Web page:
I think the reason I didn't stick with it was simply that I didn't match it with a satisfactory complementary system of keeping all the handouts and extra pieces of paper that go with each class. I usually end up throwing everything into one file for that class, but it quickly becomes unwieldy. I also keep my attendance sheets in that file.

Anyone want to share a system that works for them? I'll post the template I mentioned above, when I can figure out where it is.

A month-long dive into web-based apps

Wired News editor and Mac-user Michael Calore used nothing but Google Apps for a month. Here's his report.

At first, he's ecstatic, then he starts to see cracks in the system...

The first major stumbling block was Google Talk, the web-based chat client. I could chat with other Gmail users, but I couldn't connect to my co-workers on AOL Instant Messenger or Yahoo Messenger. Something about the way our proxy servers are configured was blocking Google Talk.

I tried a few hacks that I found online, but they didn't work. After two days, with a cold feeling of isolation creeping in, I gave up and went back to Adium. Not Google's problem, but a problem nonetheless.

Problems With Microsoft Office: Google Docs & Spreadsheets threw a wrench into the works, too. Since the rest of my co-workers continued to use Microsoft Office on the desktop, if I wanted to share a spreadsheet or document with them, I would have to export the file to my desktop and mail it.
Well, not if your co-workers used and shared the document in Google Docs. And you can always download a Google Doc as a PDF, Word Doc or RTF file. I don't see the problem, frankly.

Bye, Bye Drag and Drop: In Gmail especially, the loss was palpable. To attach a file to an e-mail, I'd always just drag it from the desktop onto an open message. But not in the browser -- there's a whole heap of clicking and menu navigation involved.
He obviously needs Lifehackers Greasemonkey Firefox add-on for Gmail.

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"2-channel gives Japan's famously quiet people a mighty voice" - Wired

I'd never heard of 2-channel, but I'm interested in anything that gives Japanese people a voice, so I clicked on the link to this wired.com article. If you live in Japan, and/or are interested in social networking in this country, read on. Here are some excerpts:

The 2-channel forum is a Japanese internet phenomenon. This single site has more influence on Japanese popular opinion than the prime minister, the emperor and the traditional media combined. On one level, it serves as a fun, informative place for people to read product reviews, download software and compare everything from the size of their poop to quiz show answers. But conversations hosted here have also influenced stock prices, rallied support for philanthropic causes, organized massive synchronized dance routines, prevented terrorism and driven people to their deathbeds.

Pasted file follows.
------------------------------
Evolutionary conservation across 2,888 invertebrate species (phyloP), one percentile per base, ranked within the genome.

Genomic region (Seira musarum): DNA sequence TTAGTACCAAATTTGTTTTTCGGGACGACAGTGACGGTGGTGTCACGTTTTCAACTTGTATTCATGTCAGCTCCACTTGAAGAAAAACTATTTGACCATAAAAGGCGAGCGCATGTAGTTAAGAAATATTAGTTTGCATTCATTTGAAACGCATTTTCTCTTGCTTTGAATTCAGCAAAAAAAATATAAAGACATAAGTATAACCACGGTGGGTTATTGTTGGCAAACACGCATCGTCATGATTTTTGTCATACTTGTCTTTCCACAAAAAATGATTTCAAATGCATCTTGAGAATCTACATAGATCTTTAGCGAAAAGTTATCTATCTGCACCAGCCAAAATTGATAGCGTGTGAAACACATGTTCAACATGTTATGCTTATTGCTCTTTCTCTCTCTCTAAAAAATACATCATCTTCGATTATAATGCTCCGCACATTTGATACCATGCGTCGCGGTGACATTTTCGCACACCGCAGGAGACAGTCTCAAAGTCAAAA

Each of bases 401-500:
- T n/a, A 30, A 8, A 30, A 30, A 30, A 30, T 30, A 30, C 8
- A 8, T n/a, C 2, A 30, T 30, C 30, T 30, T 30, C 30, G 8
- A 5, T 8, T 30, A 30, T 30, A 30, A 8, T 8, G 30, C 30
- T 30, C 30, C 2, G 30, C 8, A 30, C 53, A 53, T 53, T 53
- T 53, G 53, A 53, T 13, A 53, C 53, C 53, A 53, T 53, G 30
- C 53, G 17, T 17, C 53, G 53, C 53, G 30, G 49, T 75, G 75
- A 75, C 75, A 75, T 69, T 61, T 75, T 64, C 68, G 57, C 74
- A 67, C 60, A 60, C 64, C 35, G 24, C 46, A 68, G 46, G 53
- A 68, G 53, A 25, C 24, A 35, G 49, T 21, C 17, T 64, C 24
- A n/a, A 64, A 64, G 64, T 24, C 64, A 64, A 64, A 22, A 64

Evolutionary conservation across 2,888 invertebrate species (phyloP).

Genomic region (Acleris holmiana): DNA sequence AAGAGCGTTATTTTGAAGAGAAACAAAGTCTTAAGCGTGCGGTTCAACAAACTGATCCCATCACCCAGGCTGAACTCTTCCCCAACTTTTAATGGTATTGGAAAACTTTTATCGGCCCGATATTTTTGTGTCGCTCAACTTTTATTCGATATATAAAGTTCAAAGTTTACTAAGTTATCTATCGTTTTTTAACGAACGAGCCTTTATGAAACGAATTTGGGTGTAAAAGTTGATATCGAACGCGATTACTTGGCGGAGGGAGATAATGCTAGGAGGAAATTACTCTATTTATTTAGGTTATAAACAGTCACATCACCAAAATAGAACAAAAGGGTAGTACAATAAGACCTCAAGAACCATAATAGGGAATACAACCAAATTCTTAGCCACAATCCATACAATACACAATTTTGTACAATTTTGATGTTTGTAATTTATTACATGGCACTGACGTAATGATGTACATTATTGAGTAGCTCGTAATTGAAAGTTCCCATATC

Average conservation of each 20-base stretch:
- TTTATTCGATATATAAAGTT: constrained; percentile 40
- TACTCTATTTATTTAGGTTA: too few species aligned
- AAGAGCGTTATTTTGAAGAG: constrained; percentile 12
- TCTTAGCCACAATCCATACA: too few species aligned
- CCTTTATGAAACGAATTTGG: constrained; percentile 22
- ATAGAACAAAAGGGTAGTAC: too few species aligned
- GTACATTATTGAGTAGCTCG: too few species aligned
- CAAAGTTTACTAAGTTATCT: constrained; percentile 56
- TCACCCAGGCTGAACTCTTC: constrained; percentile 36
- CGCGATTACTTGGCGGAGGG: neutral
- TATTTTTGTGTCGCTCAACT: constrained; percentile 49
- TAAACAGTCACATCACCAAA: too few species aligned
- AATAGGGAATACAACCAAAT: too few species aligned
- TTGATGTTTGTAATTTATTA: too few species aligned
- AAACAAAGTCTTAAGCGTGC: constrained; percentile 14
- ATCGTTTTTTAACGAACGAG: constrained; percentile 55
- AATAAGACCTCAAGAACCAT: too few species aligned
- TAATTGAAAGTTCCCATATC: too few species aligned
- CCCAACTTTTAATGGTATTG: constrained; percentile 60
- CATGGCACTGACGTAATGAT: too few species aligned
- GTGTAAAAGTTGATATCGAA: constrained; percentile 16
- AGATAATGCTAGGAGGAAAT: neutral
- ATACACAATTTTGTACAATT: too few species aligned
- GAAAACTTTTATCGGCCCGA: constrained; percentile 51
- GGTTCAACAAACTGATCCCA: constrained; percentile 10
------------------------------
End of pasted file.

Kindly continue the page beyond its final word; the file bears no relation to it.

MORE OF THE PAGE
"2-channel stirs the naked heroism that lives in every individual," says Keisuke Suzuki, the author of several books on Japanese internet culture. "This can be dangerous, but in a community where you can't ordinarily express your true feelings because of its restrictions, it's really important."

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April 19, 2007

Blogging about blogging - learn from a pro

Darren Rowse is a professional blogger. Here he writes about how he various blogs grew and why. Some useful tips and info, even for me who isn't and does not (as yet) aspire to be a professional blogger.

Darren's entry is short but sweet. Here are some sample:

What you do the day after you get on the front page of Digg is in
my opinion just as important (if not more) than what you did to get on
the front page itself...

it’s the most basic post I’ve ever written - however sometimes basic is what people are after...

Write for real people - after all, it’s not just the web 2.0 crowd who surf the web.

Distraction - out of the mouths of babes

Steve Olson posted a link to this funny list of incomplete proverbs that a first-grade teacher gave to her kids to complete. I'm not sure I believe these were all written by first-graders, but who cares?!

"Better to be safe than ....Punch a 5th grader."

is the first one, and they just get better.

April 15, 2007

Teaching vocab

I'm trying to figure out how to best teach vocab to my uni students.
I've been playing with the Vocab profiler, and have input the first unit of all the textbooks I'm using, and separated out the 1k words, the 2K, the AWL ones, and the off-list.

I also want to give some basic dictionary training, adapting Rob Waring's suggestions. I think that should cover me for tomorrow, he-he-he.
I'm also going to give them Nation's 1K vocab level test, and another one next week. Most students know about 1,500 - 2,000 words I would say, but their knowledge is spotty, and needs reviewing.
I don't just want to focus on reviewing the top 2,000, tho, I want to move on to AWL, particularly in the fields my students are majoring in (Economics, Informatics, Engineering).

Just because I have them, I want to assign Rob Waring's receptive test AND productive test. Well, it would be a more accurate measure (for me) AND it would, ok, might, bring home the point that there is a difference between the two, and which one to focus on is more a matter of personal goals than course requirements (is it realistic to require students to master 5,000 words of productive vocab when they and I both know they are highly unlikely to ever need English in their lives ever again after graduating?).

At my present rate, I'll be doing dictionary training and vocab testing on the top 1,000 words for the next 3 months....
I'm getting lost in the forest.

April 14, 2007

Safety online revisited

A while back, I posted about some "safety online" videos that Quentin D'Souza had posted. One of them shows a photo of a girl lying on a bed; the photo is posted on a bulletin board, and every time someone pulls the photo off the board, it magically reappears there. The moral: once you post a photo of yourself online, it stays there for pretty much eternity.